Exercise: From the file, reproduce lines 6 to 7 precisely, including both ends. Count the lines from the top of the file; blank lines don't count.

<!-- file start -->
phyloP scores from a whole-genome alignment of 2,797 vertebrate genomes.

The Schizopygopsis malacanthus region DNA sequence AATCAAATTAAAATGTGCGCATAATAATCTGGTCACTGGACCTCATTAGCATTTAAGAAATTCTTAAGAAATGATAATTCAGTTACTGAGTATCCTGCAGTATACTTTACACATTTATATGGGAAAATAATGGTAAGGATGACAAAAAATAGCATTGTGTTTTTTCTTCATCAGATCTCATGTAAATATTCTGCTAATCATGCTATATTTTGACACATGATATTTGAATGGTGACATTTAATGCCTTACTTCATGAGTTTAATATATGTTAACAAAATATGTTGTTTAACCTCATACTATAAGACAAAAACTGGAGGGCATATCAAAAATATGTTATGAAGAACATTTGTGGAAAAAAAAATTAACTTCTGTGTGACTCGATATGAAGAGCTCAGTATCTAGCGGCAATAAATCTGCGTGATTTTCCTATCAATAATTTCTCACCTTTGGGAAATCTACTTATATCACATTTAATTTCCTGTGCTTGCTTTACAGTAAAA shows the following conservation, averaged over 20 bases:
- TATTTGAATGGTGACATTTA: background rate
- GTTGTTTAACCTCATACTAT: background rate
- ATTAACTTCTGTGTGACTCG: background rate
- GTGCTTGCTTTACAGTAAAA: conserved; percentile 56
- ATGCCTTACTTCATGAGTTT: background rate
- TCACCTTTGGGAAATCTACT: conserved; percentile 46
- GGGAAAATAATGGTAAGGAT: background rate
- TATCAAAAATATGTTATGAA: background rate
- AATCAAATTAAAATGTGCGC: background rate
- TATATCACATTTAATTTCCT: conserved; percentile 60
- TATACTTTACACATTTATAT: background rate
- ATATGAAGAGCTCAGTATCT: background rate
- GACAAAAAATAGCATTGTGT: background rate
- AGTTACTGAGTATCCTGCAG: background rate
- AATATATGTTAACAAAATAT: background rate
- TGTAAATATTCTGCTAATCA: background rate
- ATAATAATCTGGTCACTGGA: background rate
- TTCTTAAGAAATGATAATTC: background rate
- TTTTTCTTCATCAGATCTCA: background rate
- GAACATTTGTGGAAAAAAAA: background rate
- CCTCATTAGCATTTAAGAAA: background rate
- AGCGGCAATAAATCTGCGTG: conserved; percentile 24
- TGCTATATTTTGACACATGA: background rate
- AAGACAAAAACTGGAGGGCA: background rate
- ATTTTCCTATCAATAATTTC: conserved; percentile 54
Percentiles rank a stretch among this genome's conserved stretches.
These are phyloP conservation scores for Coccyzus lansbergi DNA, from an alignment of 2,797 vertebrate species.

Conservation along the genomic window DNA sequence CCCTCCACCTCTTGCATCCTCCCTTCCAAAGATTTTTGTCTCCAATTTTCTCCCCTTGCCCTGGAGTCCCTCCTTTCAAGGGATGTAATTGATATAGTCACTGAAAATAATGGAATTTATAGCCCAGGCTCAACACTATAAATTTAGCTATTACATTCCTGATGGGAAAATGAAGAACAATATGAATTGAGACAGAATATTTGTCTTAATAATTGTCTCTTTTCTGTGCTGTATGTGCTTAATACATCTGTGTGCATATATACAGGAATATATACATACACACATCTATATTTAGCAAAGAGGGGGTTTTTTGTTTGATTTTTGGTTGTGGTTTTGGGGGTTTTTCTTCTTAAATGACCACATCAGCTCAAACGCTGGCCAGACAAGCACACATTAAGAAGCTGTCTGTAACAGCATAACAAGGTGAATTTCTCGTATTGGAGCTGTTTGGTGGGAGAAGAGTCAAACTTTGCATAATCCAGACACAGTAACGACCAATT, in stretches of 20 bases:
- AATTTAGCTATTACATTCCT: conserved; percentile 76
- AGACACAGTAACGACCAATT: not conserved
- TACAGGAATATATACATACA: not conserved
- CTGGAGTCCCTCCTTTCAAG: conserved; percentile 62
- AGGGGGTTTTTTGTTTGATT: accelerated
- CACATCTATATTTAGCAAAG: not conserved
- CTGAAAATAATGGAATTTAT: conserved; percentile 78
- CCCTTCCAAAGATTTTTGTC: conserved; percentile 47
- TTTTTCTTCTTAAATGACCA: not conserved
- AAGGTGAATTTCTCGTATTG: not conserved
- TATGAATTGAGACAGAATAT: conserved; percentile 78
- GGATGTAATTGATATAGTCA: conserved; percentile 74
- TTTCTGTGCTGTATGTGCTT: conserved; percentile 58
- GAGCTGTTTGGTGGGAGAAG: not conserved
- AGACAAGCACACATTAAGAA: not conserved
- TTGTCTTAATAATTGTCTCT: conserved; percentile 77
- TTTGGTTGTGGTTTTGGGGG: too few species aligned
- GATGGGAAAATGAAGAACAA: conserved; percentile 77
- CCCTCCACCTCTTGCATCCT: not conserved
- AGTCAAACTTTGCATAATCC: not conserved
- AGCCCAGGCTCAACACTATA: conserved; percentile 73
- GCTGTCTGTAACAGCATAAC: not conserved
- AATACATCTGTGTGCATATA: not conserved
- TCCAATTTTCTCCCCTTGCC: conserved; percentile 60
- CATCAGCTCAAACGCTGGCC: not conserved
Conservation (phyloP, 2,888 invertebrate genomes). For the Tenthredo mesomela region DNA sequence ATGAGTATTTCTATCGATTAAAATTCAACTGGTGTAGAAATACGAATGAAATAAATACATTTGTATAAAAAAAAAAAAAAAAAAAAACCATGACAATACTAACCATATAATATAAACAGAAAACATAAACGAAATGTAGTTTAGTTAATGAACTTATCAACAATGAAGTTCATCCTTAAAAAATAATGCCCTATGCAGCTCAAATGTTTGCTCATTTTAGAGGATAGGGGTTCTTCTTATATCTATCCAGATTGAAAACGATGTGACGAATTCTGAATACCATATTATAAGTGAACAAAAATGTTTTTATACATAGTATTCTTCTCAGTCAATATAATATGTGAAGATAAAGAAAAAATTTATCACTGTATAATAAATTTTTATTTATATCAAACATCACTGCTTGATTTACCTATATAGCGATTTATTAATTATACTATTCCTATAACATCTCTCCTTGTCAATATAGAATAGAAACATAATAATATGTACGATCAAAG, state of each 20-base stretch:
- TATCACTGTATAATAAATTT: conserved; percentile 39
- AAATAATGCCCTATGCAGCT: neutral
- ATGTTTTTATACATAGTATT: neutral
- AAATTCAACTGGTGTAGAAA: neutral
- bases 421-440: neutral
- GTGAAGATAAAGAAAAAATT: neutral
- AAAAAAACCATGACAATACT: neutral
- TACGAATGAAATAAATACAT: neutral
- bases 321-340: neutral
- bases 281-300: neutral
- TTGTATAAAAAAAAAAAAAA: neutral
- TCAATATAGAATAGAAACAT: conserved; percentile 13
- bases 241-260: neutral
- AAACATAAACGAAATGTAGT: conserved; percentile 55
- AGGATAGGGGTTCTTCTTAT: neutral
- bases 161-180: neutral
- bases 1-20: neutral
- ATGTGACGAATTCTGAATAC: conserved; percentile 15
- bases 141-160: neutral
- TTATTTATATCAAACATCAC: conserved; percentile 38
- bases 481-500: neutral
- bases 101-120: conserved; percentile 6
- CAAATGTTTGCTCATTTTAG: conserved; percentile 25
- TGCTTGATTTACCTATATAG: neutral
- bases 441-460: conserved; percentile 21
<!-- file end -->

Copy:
- GTGCTTGCTTTACAGTAAAA: conserved; percentile 56
- ATGCCTTACTTCATGAGTTT: background rate